Ring fencing is a term to describe the situation where a firm makes part of its business a separate entity to the rest of its business. The purpose or ring-fencing an aspect of your business is so that losses in one area can’t affect another.
Ring Fencing Banks
The recent Independent Commission on Banking ICB wants UK commercial banks to ringfence their retail division from their riskier investment banking divisions.
This involves making the retail and investment arms of a bank separate legal entities.
Reason for Ring Fencing Banks
When banks lost money on buying sub-prime loans and credit default swaps, this placed retail deposits at risk. Losses on other aspects of business put ordinary deposits at risk. The government wants to guarantee all retail deposits to retain confidence in the banking system, but this meant they were intervening in banks to pay for risky investment losses. By ring fencing retail parts of banks, the government hope:
- It will be less likely they have to bail out banks. Retail operation of banks less risky than investment branches which dabbled with a wide variety of financial derivatives.
- If they do, it will cost less.
- Currently, there is a motive of moral hazard for banks. If they take risks (e.g investing in sub-prime loans) but fail they can rely on bailout from the taxpayer. This new system would allow investment banking divisions to fail, therefore they have incentives to avoid taking risks.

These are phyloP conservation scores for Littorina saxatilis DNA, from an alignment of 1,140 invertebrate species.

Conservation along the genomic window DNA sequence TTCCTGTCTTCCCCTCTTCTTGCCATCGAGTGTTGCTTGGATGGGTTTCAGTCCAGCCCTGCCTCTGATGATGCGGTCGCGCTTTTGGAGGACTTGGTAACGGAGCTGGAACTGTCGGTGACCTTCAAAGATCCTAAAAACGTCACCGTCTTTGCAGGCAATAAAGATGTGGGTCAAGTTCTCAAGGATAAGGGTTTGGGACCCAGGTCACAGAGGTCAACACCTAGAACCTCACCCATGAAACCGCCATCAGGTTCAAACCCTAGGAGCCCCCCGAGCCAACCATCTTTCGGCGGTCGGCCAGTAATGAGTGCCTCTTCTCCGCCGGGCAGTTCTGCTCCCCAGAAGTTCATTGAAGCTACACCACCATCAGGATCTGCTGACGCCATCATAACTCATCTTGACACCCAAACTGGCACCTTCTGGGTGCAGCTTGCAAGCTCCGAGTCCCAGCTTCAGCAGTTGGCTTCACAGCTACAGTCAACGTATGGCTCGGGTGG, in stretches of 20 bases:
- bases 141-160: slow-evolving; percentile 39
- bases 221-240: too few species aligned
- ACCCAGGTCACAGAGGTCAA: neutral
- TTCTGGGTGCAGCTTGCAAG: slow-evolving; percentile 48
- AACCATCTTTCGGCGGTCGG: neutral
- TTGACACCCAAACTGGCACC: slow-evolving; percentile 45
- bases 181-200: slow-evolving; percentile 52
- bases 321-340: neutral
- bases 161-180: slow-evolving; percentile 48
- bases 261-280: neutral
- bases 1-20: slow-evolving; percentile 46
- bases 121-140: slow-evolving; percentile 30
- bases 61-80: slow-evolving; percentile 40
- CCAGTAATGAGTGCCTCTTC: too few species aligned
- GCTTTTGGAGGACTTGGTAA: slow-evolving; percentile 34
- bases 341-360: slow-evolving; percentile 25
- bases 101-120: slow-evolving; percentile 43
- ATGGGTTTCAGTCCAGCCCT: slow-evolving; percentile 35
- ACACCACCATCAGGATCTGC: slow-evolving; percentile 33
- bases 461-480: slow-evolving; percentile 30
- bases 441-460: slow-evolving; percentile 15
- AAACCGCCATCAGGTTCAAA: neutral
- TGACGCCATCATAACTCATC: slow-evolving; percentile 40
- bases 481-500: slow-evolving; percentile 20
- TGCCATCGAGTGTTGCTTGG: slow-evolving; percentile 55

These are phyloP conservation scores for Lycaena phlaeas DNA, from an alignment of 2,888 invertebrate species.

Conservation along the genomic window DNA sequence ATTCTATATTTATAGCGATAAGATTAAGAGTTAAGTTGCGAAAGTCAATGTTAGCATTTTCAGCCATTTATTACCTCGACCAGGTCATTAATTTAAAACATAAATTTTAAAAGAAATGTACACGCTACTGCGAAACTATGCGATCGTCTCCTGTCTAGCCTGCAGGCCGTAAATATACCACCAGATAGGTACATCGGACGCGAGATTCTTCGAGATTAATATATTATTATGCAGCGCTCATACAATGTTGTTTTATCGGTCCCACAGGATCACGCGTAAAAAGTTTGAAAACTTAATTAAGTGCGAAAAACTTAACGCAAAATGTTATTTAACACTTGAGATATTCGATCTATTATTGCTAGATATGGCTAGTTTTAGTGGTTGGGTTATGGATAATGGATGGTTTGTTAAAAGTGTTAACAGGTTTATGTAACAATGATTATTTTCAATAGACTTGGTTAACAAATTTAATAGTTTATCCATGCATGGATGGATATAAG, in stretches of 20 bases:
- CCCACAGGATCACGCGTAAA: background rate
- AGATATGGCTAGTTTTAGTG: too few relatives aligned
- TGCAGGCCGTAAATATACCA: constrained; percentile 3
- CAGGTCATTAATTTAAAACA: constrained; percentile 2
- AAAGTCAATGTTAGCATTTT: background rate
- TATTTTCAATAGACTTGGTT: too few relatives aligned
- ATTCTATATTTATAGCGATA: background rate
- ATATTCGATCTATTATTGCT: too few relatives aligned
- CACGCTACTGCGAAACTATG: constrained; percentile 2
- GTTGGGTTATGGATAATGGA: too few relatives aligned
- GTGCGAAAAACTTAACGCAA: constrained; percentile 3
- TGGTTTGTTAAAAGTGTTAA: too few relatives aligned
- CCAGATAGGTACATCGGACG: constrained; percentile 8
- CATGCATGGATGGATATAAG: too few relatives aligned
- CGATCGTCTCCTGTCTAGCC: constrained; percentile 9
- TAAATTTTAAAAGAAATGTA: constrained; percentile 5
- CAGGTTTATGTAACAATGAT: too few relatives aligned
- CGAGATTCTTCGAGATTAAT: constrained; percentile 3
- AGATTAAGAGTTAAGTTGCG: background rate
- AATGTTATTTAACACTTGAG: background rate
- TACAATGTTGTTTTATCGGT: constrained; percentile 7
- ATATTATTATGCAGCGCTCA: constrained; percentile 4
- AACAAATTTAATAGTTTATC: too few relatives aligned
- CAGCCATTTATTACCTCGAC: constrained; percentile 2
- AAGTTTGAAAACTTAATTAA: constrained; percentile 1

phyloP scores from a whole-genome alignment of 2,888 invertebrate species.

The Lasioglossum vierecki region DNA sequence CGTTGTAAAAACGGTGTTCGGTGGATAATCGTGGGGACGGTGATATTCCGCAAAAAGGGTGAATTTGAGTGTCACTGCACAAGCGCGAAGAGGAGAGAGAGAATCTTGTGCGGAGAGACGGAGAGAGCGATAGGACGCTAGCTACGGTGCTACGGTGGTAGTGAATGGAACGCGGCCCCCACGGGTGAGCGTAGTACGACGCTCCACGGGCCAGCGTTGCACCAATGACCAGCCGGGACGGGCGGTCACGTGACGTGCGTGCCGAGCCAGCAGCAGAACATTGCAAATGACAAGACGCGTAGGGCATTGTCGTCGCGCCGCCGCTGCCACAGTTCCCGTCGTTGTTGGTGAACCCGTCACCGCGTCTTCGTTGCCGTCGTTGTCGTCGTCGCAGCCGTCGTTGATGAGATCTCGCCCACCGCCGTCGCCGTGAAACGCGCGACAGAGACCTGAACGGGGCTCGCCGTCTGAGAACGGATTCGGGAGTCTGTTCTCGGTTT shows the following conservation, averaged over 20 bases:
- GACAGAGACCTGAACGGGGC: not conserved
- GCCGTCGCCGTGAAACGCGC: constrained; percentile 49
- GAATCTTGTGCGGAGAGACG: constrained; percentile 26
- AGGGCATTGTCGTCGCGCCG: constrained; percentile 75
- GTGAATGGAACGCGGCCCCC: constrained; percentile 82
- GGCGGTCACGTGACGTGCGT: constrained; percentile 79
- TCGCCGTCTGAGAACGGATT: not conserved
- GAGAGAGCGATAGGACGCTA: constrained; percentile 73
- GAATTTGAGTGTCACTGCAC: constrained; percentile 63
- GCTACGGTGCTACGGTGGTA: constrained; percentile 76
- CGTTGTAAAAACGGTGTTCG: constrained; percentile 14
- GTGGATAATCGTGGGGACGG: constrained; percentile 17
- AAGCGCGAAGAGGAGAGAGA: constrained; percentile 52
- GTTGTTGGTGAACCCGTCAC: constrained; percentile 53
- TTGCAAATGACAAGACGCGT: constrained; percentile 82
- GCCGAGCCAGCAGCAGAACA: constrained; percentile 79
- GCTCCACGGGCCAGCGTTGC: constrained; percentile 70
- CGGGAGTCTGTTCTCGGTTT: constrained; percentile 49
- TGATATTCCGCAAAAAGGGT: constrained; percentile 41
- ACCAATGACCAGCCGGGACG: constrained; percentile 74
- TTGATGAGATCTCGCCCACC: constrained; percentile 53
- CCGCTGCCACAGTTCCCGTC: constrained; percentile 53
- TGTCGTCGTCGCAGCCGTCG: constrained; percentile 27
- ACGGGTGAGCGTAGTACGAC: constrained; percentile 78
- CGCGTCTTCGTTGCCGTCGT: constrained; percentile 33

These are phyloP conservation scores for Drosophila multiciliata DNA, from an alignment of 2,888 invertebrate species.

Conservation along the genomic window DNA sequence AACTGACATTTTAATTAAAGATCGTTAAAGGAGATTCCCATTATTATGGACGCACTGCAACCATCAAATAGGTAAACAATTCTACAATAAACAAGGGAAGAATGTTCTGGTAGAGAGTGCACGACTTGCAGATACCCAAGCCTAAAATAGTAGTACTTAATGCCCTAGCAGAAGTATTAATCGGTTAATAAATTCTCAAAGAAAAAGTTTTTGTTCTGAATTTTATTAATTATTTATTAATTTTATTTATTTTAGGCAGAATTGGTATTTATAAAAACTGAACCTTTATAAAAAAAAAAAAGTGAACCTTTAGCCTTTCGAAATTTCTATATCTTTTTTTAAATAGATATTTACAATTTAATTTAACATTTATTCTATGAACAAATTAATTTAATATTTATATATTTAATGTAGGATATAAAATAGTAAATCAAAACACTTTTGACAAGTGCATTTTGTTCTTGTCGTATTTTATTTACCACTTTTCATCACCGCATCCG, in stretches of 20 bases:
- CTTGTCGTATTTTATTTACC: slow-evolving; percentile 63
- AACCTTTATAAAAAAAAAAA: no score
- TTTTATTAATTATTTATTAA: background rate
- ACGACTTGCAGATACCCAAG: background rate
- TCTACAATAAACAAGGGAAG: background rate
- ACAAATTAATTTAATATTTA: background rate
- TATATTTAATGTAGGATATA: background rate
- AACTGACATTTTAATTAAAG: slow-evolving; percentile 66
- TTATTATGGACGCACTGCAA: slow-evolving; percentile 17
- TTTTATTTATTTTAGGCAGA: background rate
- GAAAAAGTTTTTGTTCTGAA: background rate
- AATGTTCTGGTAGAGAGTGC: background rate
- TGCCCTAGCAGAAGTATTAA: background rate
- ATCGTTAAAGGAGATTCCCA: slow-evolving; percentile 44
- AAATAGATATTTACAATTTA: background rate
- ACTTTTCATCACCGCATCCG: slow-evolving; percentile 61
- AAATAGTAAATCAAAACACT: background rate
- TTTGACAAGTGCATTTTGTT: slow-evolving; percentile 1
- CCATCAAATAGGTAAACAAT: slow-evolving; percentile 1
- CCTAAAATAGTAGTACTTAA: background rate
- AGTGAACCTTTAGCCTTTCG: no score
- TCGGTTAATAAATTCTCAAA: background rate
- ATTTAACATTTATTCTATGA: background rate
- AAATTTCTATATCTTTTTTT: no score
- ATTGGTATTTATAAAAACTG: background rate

Potential Problems of Ring Fencing Banks
Some argue that ring-fencing banks could increase the cost of borrowing for firms. This is because they can’t use other profitable areas to finance lending. However, this is disputed by others
Example of Ring Fencing
Portland General Electric was acquired by Enron in 1997. However, as part of the deal, the company was ring-fenced by the state of Oregon. When Enron declared bankruptcy amidst shady accounting, the state electric company’s assets were protected from Enron’s creditors. If it hadn’t been ringfenced the Portland electric company could have also been wound up to pay off Enron’s creditors.
Readers Question: Is this (ring-fencing) likely to make retail banking a more expensive service?
Yes, A separation of retail and investment arm will incur higher costs. The banking industry claims it will cost £7bn, which could lead to higher charges for consumers. But, taxpayers are still paying high costs to bailout banks
Will it actually make the retail side of the bank any safer in a global credit crunch?
It might help to some extent. But, if you take Lehman Brothers, (whose collapse sparked the credit crunch) they were only an investment bank, they didn’t have a retail arm. Also, the size of the banks still remains very high. Until the 1970s, banks’ assets as a percentage of UK GDP remained steady at approximately 50%. By 2006, after decades of deregulation, banks’ assets as a percentage of UK GDP were more than 500%. [ source: 1]
Splitting banks into retail and investment divisions still leave scope for government needing to bailout banks. Suppose the Barclays investment decision got into financial difficulty. It would be easier to let it fail, but there might still be the same knock-on effect to retail savings – even though in theory they are separate.